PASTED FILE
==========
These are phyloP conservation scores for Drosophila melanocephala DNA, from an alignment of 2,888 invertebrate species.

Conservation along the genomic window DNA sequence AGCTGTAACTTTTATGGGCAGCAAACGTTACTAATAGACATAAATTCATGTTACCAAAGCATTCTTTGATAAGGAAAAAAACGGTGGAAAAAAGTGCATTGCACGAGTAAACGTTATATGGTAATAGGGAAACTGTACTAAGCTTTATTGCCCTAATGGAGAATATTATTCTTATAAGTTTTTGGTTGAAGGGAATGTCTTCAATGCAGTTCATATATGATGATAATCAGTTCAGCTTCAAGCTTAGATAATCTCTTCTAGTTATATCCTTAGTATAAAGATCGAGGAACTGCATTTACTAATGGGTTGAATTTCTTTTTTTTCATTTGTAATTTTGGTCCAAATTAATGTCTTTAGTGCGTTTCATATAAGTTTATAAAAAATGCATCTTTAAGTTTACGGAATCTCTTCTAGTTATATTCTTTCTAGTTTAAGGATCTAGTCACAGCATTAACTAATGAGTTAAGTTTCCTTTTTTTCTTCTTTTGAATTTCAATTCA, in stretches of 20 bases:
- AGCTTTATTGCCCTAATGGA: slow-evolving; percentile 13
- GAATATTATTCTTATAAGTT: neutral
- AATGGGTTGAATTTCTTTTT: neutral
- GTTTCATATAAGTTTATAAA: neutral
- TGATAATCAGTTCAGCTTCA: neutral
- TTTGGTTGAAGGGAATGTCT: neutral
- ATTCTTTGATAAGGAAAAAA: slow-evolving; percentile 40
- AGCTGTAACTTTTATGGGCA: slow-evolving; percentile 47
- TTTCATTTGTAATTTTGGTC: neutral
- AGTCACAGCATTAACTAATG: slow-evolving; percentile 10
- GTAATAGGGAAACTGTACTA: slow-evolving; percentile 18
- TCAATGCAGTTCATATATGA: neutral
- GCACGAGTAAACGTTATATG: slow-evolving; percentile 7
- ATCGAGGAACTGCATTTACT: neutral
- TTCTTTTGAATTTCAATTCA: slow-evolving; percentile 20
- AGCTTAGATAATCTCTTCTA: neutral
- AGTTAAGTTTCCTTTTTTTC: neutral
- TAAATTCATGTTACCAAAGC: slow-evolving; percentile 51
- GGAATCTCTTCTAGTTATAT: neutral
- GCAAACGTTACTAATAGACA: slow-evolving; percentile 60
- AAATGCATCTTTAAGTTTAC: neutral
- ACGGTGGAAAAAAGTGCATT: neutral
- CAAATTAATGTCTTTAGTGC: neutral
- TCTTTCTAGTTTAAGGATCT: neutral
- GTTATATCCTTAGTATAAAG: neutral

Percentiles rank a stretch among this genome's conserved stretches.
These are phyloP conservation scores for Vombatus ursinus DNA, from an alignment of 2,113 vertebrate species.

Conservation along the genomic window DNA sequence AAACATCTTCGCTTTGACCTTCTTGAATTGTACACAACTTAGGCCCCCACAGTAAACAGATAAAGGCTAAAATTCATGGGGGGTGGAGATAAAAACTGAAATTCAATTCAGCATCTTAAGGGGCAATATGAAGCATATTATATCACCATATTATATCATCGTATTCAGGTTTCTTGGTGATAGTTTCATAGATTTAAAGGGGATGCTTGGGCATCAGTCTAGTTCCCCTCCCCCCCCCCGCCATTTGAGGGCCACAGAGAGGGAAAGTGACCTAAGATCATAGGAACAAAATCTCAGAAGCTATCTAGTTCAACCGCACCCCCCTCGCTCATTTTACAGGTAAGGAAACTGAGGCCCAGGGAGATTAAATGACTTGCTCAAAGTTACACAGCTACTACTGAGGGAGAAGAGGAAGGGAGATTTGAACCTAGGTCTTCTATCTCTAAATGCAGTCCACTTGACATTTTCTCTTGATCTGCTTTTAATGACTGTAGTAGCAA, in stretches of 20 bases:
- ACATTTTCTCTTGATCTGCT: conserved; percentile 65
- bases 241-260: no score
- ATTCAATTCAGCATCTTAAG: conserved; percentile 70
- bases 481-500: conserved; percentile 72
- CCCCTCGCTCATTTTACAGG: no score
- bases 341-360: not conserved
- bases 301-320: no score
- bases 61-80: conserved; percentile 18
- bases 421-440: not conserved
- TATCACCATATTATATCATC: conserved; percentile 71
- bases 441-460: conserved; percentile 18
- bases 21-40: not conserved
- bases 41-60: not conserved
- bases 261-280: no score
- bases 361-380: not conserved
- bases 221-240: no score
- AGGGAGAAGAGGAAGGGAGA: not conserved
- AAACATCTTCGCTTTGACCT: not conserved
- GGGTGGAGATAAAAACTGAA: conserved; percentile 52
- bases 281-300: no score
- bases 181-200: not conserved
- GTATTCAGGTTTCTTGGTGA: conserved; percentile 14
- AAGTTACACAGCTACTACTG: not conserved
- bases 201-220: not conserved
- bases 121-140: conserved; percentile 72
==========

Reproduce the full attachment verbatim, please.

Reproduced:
These are phyloP conservation scores for Drosophila melanocephala DNA, from an alignment of 2,888 invertebrate species.

Conservation along the genomic window DNA sequence AGCTGTAACTTTTATGGGCAGCAAACGTTACTAATAGACATAAATTCATGTTACCAAAGCATTCTTTGATAAGGAAAAAAACGGTGGAAAAAAGTGCATTGCACGAGTAAACGTTATATGGTAATAGGGAAACTGTACTAAGCTTTATTGCCCTAATGGAGAATATTATTCTTATAAGTTTTTGGTTGAAGGGAATGTCTTCAATGCAGTTCATATATGATGATAATCAGTTCAGCTTCAAGCTTAGATAATCTCTTCTAGTTATATCCTTAGTATAAAGATCGAGGAACTGCATTTACTAATGGGTTGAATTTCTTTTTTTTCATTTGTAATTTTGGTCCAAATTAATGTCTTTAGTGCGTTTCATATAAGTTTATAAAAAATGCATCTTTAAGTTTACGGAATCTCTTCTAGTTATATTCTTTCTAGTTTAAGGATCTAGTCACAGCATTAACTAATGAGTTAAGTTTCCTTTTTTTCTTCTTTTGAATTTCAATTCA, in stretches of 20 bases:
- AGCTTTATTGCCCTAATGGA: slow-evolving; percentile 13
- GAATATTATTCTTATAAGTT: neutral
- AATGGGTTGAATTTCTTTTT: neutral
- GTTTCATATAAGTTTATAAA: neutral
- TGATAATCAGTTCAGCTTCA: neutral
- TTTGGTTGAAGGGAATGTCT: neutral
- ATTCTTTGATAAGGAAAAAA: slow-evolving; percentile 40
- AGCTGTAACTTTTATGGGCA: slow-evolving; percentile 47
- TTTCATTTGTAATTTTGGTC: neutral
- AGTCACAGCATTAACTAATG: slow-evolving; percentile 10
- GTAATAGGGAAACTGTACTA: slow-evolving; percentile 18
- TCAATGCAGTTCATATATGA: neutral
- GCACGAGTAAACGTTATATG: slow-evolving; percentile 7
- ATCGAGGAACTGCATTTACT: neutral
- TTCTTTTGAATTTCAATTCA: slow-evolving; percentile 20
- AGCTTAGATAATCTCTTCTA: neutral
- AGTTAAGTTTCCTTTTTTTC: neutral
- TAAATTCATGTTACCAAAGC: slow-evolving; percentile 51
- GGAATCTCTTCTAGTTATAT: neutral
- GCAAACGTTACTAATAGACA: slow-evolving; percentile 60
- AAATGCATCTTTAAGTTTAC: neutral
- ACGGTGGAAAAAAGTGCATT: neutral
- CAAATTAATGTCTTTAGTGC: neutral
- TCTTTCTAGTTTAAGGATCT: neutral
- GTTATATCCTTAGTATAAAG: neutral

Percentiles rank a stretch among this genome's conserved stretches.
These are phyloP conservation scores for Vombatus ursinus DNA, from an alignment of 2,113 vertebrate species.

Conservation along the genomic window DNA sequence AAACATCTTCGCTTTGACCTTCTTGAATTGTACACAACTTAGGCCCCCACAGTAAACAGATAAAGGCTAAAATTCATGGGGGGTGGAGATAAAAACTGAAATTCAATTCAGCATCTTAAGGGGCAATATGAAGCATATTATATCACCATATTATATCATCGTATTCAGGTTTCTTGGTGATAGTTTCATAGATTTAAAGGGGATGCTTGGGCATCAGTCTAGTTCCCCTCCCCCCCCCCGCCATTTGAGGGCCACAGAGAGGGAAAGTGACCTAAGATCATAGGAACAAAATCTCAGAAGCTATCTAGTTCAACCGCACCCCCCTCGCTCATTTTACAGGTAAGGAAACTGAGGCCCAGGGAGATTAAATGACTTGCTCAAAGTTACACAGCTACTACTGAGGGAGAAGAGGAAGGGAGATTTGAACCTAGGTCTTCTATCTCTAAATGCAGTCCACTTGACATTTTCTCTTGATCTGCTTTTAATGACTGTAGTAGCAA, in stretches of 20 bases:
- ACATTTTCTCTTGATCTGCT: conserved; percentile 65
- bases 241-260: no score
- ATTCAATTCAGCATCTTAAG: conserved; percentile 70
- bases 481-500: conserved; percentile 72
- CCCCTCGCTCATTTTACAGG: no score
- bases 341-360: not conserved
- bases 301-320: no score
- bases 61-80: conserved; percentile 18
- bases 421-440: not conserved
- TATCACCATATTATATCATC: conserved; percentile 71
- bases 441-460: conserved; percentile 18
- bases 21-40: not conserved
- bases 41-60: not conserved
- bases 261-280: no score
- bases 361-380: not conserved
- bases 221-240: no score
- AGGGAGAAGAGGAAGGGAGA: not conserved
- AAACATCTTCGCTTTGACCT: not conserved
- GGGTGGAGATAAAAACTGAA: conserved; percentile 52
- bases 281-300: no score
- bases 181-200: not conserved
- GTATTCAGGTTTCTTGGTGA: conserved; percentile 14
- AAGTTACACAGCTACTACTG: not conserved
- bases 201-220: not conserved
- bases 121-140: conserved; percentile 72